Time to do some quick reviews of yesterday's new DC titles.
Everyone knows Superman started as a vigilante, and Morrison even references this obliquely in the dialogue. I've argued for some time that returning to this kind of story, while it might upset the upstanding "truth, justice, and the American way" model of Superman that fans consider sacred, is the best way to make Superman stories vital again. And it's not like anyone can claim such a version wasn't authentic.
Morrison gets this, and he milks it. I don't know that he'll end the story with Superman still acting this way. But beyond this, the script is rather smart, filled with clever comments that enhance the story, rather than detract.
It feels like a first issue, taking its time to set things up -- but unlike most of these first issues, this one doesn't suffer from its decompression. In other words, it feels more like a 1990s Vertigo comic than a decompressed comic from the 2000s. Not a lot happens, but what's here is carefully done by writer Jeff Lemire (outside of a couple too many ominous hints about the protagonist's family). Good stuff.
Swamp Thing #1 is a mixed bag. At its best, Scott Snyder is able to describe the point of view of plants in surprisingly new ways. Alec Holland mostly sleepwalks through the sparse plot, but when he gets to speak in response to Superman, what he says is actually pretty good. But beyond the decompressed plot, the comic has several collage-style pages that don't communicate much.
Stormwatch #1 was pretty disappointing. I like Paul Cornell's writing and I love these characters. To his credit, Cornell offers some new twists that I appreciated, such as implying that Stormwatch is much older (kind of like Torchwood) and Hawksmoor has been recruiting the spirits of the century for quite some time. But the main story, in which Stormwatch attempts to recruit Apollo, isn't compelling.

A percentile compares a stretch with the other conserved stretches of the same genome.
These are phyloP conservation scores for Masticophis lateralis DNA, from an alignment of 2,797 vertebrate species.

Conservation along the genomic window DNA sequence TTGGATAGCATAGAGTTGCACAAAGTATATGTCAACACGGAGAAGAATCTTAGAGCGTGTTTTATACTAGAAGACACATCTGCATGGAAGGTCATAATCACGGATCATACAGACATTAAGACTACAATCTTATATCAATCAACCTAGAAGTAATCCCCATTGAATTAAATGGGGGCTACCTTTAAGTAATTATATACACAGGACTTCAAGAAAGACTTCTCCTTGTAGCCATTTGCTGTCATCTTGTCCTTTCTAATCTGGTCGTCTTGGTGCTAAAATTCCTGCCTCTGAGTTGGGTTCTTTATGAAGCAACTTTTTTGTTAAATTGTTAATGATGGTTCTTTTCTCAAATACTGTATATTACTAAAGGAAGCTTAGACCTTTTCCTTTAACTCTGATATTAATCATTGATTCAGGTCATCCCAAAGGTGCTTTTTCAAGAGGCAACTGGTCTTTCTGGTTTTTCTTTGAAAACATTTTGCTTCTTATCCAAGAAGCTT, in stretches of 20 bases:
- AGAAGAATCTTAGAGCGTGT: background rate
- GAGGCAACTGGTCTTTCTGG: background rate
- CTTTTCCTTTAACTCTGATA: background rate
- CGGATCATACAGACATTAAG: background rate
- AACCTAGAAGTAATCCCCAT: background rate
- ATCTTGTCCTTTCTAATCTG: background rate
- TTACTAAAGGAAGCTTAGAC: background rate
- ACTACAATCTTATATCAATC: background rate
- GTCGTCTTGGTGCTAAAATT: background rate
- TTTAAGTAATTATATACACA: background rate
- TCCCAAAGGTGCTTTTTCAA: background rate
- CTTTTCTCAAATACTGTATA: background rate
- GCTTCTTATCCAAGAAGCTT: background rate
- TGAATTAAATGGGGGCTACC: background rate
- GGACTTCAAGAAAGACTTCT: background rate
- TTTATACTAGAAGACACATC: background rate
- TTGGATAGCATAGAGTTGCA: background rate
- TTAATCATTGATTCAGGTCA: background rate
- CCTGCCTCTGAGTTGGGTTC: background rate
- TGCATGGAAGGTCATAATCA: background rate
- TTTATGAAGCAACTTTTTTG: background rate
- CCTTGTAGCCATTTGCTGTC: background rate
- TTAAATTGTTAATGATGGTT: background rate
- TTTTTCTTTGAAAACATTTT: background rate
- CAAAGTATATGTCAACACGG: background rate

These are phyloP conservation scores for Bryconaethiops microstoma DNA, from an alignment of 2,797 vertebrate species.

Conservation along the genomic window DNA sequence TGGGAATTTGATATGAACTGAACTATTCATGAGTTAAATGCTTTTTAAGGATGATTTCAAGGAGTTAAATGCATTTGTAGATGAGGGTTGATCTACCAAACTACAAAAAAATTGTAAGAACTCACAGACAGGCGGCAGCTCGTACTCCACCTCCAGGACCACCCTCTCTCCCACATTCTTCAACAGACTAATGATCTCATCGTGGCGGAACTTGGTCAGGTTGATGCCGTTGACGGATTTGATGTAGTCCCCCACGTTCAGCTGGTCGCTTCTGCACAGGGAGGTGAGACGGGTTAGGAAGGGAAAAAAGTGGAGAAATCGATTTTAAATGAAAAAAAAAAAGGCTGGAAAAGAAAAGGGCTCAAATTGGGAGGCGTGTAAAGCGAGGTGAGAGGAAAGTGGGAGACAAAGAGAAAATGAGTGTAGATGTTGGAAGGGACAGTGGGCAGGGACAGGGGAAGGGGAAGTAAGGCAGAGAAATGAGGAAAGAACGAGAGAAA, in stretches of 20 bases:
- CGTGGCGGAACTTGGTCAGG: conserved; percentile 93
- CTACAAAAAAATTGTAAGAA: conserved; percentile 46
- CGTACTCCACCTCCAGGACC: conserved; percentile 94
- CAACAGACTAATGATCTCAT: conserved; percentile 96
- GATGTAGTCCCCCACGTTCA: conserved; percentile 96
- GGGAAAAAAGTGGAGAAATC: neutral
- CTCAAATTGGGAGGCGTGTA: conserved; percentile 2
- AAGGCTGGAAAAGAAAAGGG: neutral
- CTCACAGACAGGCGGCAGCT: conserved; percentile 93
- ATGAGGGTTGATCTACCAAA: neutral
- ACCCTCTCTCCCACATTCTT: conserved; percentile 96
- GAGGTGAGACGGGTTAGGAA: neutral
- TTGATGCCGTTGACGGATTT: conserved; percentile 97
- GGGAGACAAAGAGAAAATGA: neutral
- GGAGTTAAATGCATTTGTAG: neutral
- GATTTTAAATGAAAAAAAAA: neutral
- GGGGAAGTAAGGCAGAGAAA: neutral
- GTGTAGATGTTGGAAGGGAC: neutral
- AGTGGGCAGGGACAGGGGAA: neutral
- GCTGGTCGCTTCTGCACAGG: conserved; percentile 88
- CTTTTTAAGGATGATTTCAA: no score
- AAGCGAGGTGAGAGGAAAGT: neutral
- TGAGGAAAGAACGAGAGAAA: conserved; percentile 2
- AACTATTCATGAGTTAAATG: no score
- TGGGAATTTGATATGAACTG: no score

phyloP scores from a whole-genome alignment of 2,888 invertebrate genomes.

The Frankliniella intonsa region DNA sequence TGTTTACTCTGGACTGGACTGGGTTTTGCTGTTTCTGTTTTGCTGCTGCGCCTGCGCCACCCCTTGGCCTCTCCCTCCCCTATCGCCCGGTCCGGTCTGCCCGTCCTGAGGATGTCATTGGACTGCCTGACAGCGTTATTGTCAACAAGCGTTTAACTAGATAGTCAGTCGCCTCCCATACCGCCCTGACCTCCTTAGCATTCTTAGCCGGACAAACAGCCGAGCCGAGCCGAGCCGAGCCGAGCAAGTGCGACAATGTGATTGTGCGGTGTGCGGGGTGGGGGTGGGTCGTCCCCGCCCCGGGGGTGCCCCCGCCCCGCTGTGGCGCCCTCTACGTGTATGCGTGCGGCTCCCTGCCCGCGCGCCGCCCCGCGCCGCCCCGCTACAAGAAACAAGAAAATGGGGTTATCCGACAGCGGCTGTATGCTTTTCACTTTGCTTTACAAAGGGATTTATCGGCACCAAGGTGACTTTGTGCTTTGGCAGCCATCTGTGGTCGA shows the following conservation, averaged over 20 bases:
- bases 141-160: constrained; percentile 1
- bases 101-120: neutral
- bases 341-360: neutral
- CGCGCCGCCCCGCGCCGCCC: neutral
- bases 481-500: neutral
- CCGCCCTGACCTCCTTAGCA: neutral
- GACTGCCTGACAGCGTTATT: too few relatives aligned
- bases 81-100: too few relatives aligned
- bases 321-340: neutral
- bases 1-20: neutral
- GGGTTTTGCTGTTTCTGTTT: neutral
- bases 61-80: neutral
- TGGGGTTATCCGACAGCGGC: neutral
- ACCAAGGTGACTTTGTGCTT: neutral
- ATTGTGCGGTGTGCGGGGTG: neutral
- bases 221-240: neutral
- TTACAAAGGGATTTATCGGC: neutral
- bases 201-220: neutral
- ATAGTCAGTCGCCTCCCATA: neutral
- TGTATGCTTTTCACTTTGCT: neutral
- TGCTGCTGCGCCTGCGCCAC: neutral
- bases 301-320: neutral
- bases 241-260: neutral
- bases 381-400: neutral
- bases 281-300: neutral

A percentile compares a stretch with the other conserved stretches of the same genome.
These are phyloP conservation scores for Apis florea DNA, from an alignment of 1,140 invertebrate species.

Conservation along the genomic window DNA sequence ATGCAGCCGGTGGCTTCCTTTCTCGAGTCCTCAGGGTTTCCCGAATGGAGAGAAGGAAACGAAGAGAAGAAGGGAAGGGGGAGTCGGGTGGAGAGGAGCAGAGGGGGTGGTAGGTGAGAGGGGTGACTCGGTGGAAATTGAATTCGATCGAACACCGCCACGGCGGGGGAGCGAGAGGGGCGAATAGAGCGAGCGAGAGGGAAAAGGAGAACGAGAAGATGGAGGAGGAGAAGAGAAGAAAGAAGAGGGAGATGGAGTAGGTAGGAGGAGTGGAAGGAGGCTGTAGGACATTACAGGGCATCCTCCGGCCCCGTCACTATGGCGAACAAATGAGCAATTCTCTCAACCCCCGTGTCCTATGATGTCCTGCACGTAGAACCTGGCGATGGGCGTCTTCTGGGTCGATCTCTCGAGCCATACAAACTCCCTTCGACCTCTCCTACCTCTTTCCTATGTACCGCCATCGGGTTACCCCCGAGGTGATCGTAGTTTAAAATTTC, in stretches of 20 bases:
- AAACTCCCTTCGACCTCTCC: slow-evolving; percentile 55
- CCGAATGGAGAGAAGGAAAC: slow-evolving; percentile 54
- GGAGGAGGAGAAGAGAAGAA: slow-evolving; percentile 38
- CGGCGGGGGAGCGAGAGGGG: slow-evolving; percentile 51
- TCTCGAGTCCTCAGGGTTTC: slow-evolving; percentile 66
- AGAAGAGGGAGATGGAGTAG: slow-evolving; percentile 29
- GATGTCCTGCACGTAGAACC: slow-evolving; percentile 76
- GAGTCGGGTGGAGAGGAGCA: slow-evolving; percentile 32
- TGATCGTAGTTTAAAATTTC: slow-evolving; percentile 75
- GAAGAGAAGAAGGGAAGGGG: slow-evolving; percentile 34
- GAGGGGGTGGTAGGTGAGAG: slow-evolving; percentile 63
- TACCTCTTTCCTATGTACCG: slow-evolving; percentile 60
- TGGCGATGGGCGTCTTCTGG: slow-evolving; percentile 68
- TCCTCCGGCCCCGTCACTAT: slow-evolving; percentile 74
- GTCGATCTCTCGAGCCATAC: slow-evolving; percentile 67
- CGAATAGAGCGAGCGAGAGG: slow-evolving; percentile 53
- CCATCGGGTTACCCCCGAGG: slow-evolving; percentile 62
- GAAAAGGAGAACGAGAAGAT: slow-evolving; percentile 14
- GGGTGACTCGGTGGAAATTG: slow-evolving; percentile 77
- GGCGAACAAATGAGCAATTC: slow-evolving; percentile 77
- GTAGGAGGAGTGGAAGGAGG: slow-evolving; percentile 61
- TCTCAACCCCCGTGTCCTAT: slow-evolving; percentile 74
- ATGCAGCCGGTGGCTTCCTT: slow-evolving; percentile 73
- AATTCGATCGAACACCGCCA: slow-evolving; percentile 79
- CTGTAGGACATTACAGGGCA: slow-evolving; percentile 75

I'm honestly not sure what to make of Detective Comics #1. It feels like a tale from Batman's early years, in which he's hunted by the cops (except for Gordon), although we're given the Joker's death tallies for the last six years. I thought the new DC Universe is only five years old. So does this mean that the DC Universe is actually six years old and that Batman's still treated as illegal in the present day? So it would seem.
The art is certainly nice, but many scenes are homages to either The Dark Knight Returns or "Year One." Yet the story itself is rather different in tone and style, and I'm not sure if this level of homage is somehow meant to be ironic. Are these classic stories being retold in part? Is this supposed to feel like Batman's early years, although it's not? What is the point of this?
Then there's a shock ending that's straight out of Preacher.
There is a lot that's good here. Tony Daniel's really come into his own as artist, though not totally as writer. But there are good passages in the writing too.
I guess the best reaction to this one is WTF. It's outside the entire system of ratings.